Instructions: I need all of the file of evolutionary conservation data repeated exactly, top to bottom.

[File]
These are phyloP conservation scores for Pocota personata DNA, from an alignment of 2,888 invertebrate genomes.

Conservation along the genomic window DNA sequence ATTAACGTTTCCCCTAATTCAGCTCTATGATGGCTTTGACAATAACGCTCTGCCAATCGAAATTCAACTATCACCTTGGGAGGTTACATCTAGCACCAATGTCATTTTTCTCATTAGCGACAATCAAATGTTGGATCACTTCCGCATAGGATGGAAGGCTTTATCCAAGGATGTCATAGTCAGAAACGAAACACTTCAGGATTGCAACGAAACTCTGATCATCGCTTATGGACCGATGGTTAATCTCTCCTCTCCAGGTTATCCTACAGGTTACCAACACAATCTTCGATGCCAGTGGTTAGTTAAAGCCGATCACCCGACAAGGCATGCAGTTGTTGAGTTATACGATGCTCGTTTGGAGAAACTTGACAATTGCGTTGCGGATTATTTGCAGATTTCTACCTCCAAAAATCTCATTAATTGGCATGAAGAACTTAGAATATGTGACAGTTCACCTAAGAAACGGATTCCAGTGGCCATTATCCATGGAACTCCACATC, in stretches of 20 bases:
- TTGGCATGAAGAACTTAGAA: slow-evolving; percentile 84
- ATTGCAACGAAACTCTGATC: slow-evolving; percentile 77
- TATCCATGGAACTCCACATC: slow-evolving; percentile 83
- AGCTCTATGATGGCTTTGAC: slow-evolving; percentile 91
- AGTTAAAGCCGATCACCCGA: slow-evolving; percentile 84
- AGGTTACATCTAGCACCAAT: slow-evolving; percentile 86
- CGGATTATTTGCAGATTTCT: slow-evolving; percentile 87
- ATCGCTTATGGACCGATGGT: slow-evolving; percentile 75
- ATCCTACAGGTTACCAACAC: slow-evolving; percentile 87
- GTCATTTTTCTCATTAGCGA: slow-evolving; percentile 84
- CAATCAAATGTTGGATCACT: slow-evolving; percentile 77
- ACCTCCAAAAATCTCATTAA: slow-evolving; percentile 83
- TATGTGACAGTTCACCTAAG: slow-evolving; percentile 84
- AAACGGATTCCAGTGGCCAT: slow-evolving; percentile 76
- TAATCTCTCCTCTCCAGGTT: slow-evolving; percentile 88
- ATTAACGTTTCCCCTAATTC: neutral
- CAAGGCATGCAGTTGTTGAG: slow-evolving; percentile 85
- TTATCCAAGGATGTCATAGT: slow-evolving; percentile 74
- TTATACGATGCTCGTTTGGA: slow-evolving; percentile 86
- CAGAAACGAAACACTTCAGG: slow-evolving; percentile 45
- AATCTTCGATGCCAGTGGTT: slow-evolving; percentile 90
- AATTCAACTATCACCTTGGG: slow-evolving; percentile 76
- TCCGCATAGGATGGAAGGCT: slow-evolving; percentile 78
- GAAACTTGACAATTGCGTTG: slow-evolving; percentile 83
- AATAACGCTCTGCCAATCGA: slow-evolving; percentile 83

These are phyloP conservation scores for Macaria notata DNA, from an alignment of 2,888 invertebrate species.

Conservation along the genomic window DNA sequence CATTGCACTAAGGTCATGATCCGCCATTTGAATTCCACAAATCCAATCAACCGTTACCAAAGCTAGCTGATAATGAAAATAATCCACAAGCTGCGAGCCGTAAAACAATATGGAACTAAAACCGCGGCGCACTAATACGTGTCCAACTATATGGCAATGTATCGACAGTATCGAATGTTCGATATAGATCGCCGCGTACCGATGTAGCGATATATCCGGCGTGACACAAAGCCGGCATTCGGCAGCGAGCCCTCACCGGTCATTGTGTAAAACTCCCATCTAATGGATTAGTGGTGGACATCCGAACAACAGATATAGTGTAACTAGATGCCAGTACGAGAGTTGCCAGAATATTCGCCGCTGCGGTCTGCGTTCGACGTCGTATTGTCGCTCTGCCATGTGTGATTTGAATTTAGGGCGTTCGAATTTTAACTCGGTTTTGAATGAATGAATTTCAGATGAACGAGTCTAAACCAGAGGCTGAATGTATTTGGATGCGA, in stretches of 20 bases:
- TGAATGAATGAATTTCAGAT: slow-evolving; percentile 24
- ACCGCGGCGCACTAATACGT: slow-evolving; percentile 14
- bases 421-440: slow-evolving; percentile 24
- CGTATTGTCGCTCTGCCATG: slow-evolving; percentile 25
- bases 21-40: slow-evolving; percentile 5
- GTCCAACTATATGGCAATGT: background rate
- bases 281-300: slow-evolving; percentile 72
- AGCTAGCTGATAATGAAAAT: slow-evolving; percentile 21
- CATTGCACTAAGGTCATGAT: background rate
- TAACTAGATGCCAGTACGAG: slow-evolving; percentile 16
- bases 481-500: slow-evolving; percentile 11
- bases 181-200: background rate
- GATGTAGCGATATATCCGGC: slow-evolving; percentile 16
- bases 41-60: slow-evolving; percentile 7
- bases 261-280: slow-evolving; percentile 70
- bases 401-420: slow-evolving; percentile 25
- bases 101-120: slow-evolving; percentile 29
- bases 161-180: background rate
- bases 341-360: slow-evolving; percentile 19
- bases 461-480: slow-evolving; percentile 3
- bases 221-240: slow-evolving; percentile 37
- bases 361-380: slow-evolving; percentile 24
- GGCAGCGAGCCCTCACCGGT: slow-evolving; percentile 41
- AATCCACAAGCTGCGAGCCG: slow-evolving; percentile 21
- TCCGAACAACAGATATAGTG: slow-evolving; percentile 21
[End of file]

These are phyloP conservation scores for Pocota personata DNA, from an alignment of 2,888 invertebrate genomes.

Conservation along the genomic window DNA sequence ATTAACGTTTCCCCTAATTCAGCTCTATGATGGCTTTGACAATAACGCTCTGCCAATCGAAATTCAACTATCACCTTGGGAGGTTACATCTAGCACCAATGTCATTTTTCTCATTAGCGACAATCAAATGTTGGATCACTTCCGCATAGGATGGAAGGCTTTATCCAAGGATGTCATAGTCAGAAACGAAACACTTCAGGATTGCAACGAAACTCTGATCATCGCTTATGGACCGATGGTTAATCTCTCCTCTCCAGGTTATCCTACAGGTTACCAACACAATCTTCGATGCCAGTGGTTAGTTAAAGCCGATCACCCGACAAGGCATGCAGTTGTTGAGTTATACGATGCTCGTTTGGAGAAACTTGACAATTGCGTTGCGGATTATTTGCAGATTTCTACCTCCAAAAATCTCATTAATTGGCATGAAGAACTTAGAATATGTGACAGTTCACCTAAGAAACGGATTCCAGTGGCCATTATCCATGGAACTCCACATC, in stretches of 20 bases:
- TTGGCATGAAGAACTTAGAA: slow-evolving; percentile 84
- ATTGCAACGAAACTCTGATC: slow-evolving; percentile 77
- TATCCATGGAACTCCACATC: slow-evolving; percentile 83
- AGCTCTATGATGGCTTTGAC: slow-evolving; percentile 91
- AGTTAAAGCCGATCACCCGA: slow-evolving; percentile 84
- AGGTTACATCTAGCACCAAT: slow-evolving; percentile 86
- CGGATTATTTGCAGATTTCT: slow-evolving; percentile 87
- ATCGCTTATGGACCGATGGT: slow-evolving; percentile 75
- ATCCTACAGGTTACCAACAC: slow-evolving; percentile 87
- GTCATTTTTCTCATTAGCGA: slow-evolving; percentile 84
- CAATCAAATGTTGGATCACT: slow-evolving; percentile 77
- ACCTCCAAAAATCTCATTAA: slow-evolving; percentile 83
- TATGTGACAGTTCACCTAAG: slow-evolving; percentile 84
- AAACGGATTCCAGTGGCCAT: slow-evolving; percentile 76
- TAATCTCTCCTCTCCAGGTT: slow-evolving; percentile 88
- ATTAACGTTTCCCCTAATTC: neutral
- CAAGGCATGCAGTTGTTGAG: slow-evolving; percentile 85
- TTATCCAAGGATGTCATAGT: slow-evolving; percentile 74
- TTATACGATGCTCGTTTGGA: slow-evolving; percentile 86
- CAGAAACGAAACACTTCAGG: slow-evolving; percentile 45
- AATCTTCGATGCCAGTGGTT: slow-evolving; percentile 90
- AATTCAACTATCACCTTGGG: slow-evolving; percentile 76
- TCCGCATAGGATGGAAGGCT: slow-evolving; percentile 78
- GAAACTTGACAATTGCGTTG: slow-evolving; percentile 83
- AATAACGCTCTGCCAATCGA: slow-evolving; percentile 83

These are phyloP conservation scores for Macaria notata DNA, from an alignment of 2,888 invertebrate species.

Conservation along the genomic window DNA sequence CATTGCACTAAGGTCATGATCCGCCATTTGAATTCCACAAATCCAATCAACCGTTACCAAAGCTAGCTGATAATGAAAATAATCCACAAGCTGCGAGCCGTAAAACAATATGGAACTAAAACCGCGGCGCACTAATACGTGTCCAACTATATGGCAATGTATCGACAGTATCGAATGTTCGATATAGATCGCCGCGTACCGATGTAGCGATATATCCGGCGTGACACAAAGCCGGCATTCGGCAGCGAGCCCTCACCGGTCATTGTGTAAAACTCCCATCTAATGGATTAGTGGTGGACATCCGAACAACAGATATAGTGTAACTAGATGCCAGTACGAGAGTTGCCAGAATATTCGCCGCTGCGGTCTGCGTTCGACGTCGTATTGTCGCTCTGCCATGTGTGATTTGAATTTAGGGCGTTCGAATTTTAACTCGGTTTTGAATGAATGAATTTCAGATGAACGAGTCTAAACCAGAGGCTGAATGTATTTGGATGCGA, in stretches of 20 bases:
- TGAATGAATGAATTTCAGAT: slow-evolving; percentile 24
- ACCGCGGCGCACTAATACGT: slow-evolving; percentile 14
- bases 421-440: slow-evolving; percentile 24
- CGTATTGTCGCTCTGCCATG: slow-evolving; percentile 25
- bases 21-40: slow-evolving; percentile 5
- GTCCAACTATATGGCAATGT: background rate
- bases 281-300: slow-evolving; percentile 72
- AGCTAGCTGATAATGAAAAT: slow-evolving; percentile 21
- CATTGCACTAAGGTCATGAT: background rate
- TAACTAGATGCCAGTACGAG: slow-evolving; percentile 16
- bases 481-500: slow-evolving; percentile 11
- bases 181-200: background rate
- GATGTAGCGATATATCCGGC: slow-evolving; percentile 16
- bases 41-60: slow-evolving; percentile 7
- bases 261-280: slow-evolving; percentile 70
- bases 401-420: slow-evolving; percentile 25
- bases 101-120: slow-evolving; percentile 29
- bases 161-180: background rate
- bases 341-360: slow-evolving; percentile 19
- bases 461-480: slow-evolving; percentile 3
- bases 221-240: slow-evolving; percentile 37
- bases 361-380: slow-evolving; percentile 24
- GGCAGCGAGCCCTCACCGGT: slow-evolving; percentile 41
- AATCCACAAGCTGCGAGCCG: slow-evolving; percentile 21
- TCCGAACAACAGATATAGTG: slow-evolving; percentile 21